One of the fallouts of Queen Elizabeth II’s death is that her son, the former Prince Charles and current King Charles, gets her estate, free of charge. That is, King Charles III inherits $17.5 billion ... tax free! That seems to be the royal way of things; they also pay a voluntary income tax. If the king wants to pay it, he can. If he doesn’t, he doesn’t!
That’s contrary to a democratic system of government. It is a remnant of rule by royalty in Great Britain. But it is interesting to note that the relatives of billionaires in our country enjoy similar benefits. Yes, we have an estate tax of 40 percent for estates in excess of $24 million. In Washington, we have a state estate tax of 20 percent for estates in excess of $11 million.
But seldom do those taxes actually get paid.
Why? Because the federal estate tax statute includes huge loopholes that are replicated at the state level. Bequests, legacies and contributions to charitable organizations — including family foundations — are all subtracted from the taxable estate.
We saw the impact of these loopholes after Microsoft cofounder Paul Allen died in 2018. Allen’s estate was estimated at $26 billion. If taxed at 20 percent, the state of Washington should have received about $5 billion. But it didn’t. The estimated amount was about $300 million or roughly 1.5 percent of the estate. The U.S. government was similarly shorted. How did this happen? Look carefully at Section 2055 of the Internal Revenue Code. With the allowed deductions, including transfers to family foundations, billionaires can escape estate taxes.
Our democracy is the worse for this.
Think of what $5 billion could have meant for the citizens of our state. We could have abolished community college tuition for all students ($500 million), provided all child care teachers with $5 an hour bonuses ($250 million) and reduced the cost of child care for all parents by $500 a month ($1.2 billion). That’s a start — about $2 billion in new state investments. Instead, the Paul Allen Foundation now has an estimated value of $1.1 billion, with revenue of $45 million in 2020 alone.
It is not just the dead billionaires who get away with avoiding their taxes. The living ones do, as well.
When Bill Gates gives billions to his foundation, he skips out on paying federal taxes. For every billion he gives, the government loses $370 million. Then Gates gets to decide how he wants to spend this money. Some of the things he does are in the public good, and some actually detract from public wellbeing.
Let’s consider the foundation’s investment in the fight against COVID-19. The foundation, plus three other organizations that Gates helped to start, collectively gave $10 billion toward COVID-19 efforts. The organizations’ leaders had unprecedented access to the highest levels of governments, spending at least $8.3 million to lobby lawmakers and officials in the United States and Europe. The organizations pledged to bridge the equity gap in vaccine access.
However, during the worst waves of the pandemic, low-income countries were left without life-saving vaccines. The biggest blow to good public policy was Gates’ insistence on maintaining copyright protections on vaccines. He stomped all over Oxford University, which had promised to donate the rights to its promising coronavirus vaccine to any drug maker. That would have meant access to vaccines free of charge or at very low cost. But Gates doesn’t really believe in the provision of public goods, so he forced Oxford to make a deal with AstraZeneca that gave the pharmaceutical giant sole rights with no guarantee of low prices. That’s called “monopoly medicine,” ensuring super profits and denying millions of people access to COVID-fighting vaccines.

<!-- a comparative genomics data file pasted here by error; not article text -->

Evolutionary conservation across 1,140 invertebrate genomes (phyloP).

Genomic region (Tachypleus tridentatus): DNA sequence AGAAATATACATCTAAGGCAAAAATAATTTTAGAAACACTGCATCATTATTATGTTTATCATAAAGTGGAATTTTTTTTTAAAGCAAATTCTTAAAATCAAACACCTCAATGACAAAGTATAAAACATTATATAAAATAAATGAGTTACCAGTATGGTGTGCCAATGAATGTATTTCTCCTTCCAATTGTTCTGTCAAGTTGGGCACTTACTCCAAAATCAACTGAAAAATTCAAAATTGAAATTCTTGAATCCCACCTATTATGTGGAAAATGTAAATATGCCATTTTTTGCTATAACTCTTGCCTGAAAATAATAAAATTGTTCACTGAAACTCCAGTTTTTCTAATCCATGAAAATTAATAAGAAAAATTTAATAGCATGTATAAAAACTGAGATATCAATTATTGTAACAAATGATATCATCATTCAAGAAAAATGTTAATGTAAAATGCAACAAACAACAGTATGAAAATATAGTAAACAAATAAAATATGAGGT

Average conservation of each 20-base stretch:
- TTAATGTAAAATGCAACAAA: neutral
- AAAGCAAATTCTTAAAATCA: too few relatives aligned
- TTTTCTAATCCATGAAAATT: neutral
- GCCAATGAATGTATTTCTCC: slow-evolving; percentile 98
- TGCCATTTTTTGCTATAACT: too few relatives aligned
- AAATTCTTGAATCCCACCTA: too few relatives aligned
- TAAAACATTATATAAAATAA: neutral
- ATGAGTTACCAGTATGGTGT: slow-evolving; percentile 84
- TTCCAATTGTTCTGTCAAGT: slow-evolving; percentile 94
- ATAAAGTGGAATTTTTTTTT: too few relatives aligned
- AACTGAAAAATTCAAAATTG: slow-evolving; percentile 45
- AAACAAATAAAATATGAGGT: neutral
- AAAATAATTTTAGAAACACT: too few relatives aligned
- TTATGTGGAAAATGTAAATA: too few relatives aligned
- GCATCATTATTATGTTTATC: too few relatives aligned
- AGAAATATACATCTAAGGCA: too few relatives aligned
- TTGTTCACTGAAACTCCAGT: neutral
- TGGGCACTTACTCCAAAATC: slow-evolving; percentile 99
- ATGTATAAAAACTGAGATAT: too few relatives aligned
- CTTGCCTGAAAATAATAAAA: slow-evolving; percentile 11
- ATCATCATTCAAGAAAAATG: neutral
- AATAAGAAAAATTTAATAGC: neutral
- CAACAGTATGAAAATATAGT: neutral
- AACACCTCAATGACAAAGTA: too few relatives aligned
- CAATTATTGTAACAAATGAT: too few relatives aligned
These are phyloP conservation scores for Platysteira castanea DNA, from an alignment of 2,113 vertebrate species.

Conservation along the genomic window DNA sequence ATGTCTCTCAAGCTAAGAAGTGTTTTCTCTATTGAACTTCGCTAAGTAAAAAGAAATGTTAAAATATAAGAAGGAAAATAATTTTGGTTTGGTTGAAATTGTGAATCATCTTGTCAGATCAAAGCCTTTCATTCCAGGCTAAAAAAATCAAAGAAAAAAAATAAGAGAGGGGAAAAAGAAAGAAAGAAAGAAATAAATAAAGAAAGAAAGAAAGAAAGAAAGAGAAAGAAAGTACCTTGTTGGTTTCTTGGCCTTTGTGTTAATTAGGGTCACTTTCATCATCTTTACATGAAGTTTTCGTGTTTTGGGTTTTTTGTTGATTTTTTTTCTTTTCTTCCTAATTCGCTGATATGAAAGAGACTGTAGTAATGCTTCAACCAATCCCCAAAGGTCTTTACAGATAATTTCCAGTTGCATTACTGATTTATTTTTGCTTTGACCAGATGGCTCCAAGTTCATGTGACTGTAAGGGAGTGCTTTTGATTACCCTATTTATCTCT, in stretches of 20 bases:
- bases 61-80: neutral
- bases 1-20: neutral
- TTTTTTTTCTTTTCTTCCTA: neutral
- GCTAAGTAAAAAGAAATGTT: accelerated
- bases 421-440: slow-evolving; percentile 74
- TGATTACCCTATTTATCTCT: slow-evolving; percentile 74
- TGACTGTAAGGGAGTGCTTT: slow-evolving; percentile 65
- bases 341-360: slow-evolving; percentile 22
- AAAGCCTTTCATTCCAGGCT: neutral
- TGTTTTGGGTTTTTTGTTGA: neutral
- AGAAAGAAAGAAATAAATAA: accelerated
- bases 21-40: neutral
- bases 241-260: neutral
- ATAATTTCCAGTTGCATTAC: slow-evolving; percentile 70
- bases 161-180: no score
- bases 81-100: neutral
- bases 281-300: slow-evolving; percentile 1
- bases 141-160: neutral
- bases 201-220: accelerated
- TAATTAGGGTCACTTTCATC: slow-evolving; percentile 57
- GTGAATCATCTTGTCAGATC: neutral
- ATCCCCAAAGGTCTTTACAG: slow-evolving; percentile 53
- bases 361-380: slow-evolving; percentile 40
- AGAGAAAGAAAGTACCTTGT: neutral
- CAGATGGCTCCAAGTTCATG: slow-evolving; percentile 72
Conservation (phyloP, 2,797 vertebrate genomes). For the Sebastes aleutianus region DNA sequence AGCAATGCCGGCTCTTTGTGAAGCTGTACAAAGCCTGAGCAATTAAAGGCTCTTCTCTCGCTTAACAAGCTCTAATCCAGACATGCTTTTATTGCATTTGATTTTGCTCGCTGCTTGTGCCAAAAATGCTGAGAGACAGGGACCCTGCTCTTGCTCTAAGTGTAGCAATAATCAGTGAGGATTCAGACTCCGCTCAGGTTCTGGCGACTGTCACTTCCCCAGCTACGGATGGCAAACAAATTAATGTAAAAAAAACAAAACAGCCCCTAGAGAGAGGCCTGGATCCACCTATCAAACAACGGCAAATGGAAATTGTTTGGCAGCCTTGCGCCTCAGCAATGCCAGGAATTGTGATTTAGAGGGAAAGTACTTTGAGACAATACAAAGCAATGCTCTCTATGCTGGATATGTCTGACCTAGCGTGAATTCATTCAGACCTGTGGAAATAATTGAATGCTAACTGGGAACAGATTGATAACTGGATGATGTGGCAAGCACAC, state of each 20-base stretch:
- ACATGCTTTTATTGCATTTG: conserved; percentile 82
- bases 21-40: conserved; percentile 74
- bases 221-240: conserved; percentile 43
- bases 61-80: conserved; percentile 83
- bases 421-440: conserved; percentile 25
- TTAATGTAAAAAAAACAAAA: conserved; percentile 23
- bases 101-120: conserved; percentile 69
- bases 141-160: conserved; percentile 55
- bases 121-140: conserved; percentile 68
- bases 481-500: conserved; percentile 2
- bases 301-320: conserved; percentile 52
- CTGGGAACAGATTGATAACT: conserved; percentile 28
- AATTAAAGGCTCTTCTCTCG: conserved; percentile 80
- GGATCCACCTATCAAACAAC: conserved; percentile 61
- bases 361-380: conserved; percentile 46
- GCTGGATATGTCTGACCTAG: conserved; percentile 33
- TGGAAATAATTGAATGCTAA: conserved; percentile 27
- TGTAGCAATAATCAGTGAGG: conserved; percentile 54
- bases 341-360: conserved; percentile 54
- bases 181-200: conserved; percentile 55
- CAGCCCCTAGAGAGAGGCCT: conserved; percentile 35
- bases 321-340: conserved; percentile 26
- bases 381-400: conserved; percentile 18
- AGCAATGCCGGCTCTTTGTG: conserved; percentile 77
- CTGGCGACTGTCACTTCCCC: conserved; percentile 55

Another hidden gem for Gates is that his foundation pays an excise tax of 1 percent on income from the foundation’s investments. And, thanks to the foundation’s ability to maneuver money, it actually got $38 million in excise taxes back from the federal government. Compare that 1 percent or less to what you pay in payroll taxes on your wages for Social Security and Medicare: 7.65 percent. Just to note, the foundation’s assets exceed $103 billion.
The American Revolution was a rebellion against the British monarchy based in the democratic notion that “all men are created equal.” With modern-day oligarchies, Americans have replicated monarchical privilege and power. It is not only the British royals and the oligarchs of Russia who have their uber super yachts. Paul Allen had one; Jeff Bezos is having his 400-foot-long yacht built now. This yacht is so massive it has an additional “support yacht” with its own helipad.
We don’t tax any of this oligarchic wealth. In our state, we don’t even tax any of the income from this wealth. We have an estate tax that lets the super wealthy escape taxation.
These taxes are essential to realize a nation in which people are actually treated equally and share a solid foundation of economic security for all. Instead, our tax system enables the replication and reinforcement of intergenerational privilege and, for that matter, intergenerational poverty, along with the incessant undermining of the American middle class.
Read more of the Sept. 28-Oct. 4, 2022 issue.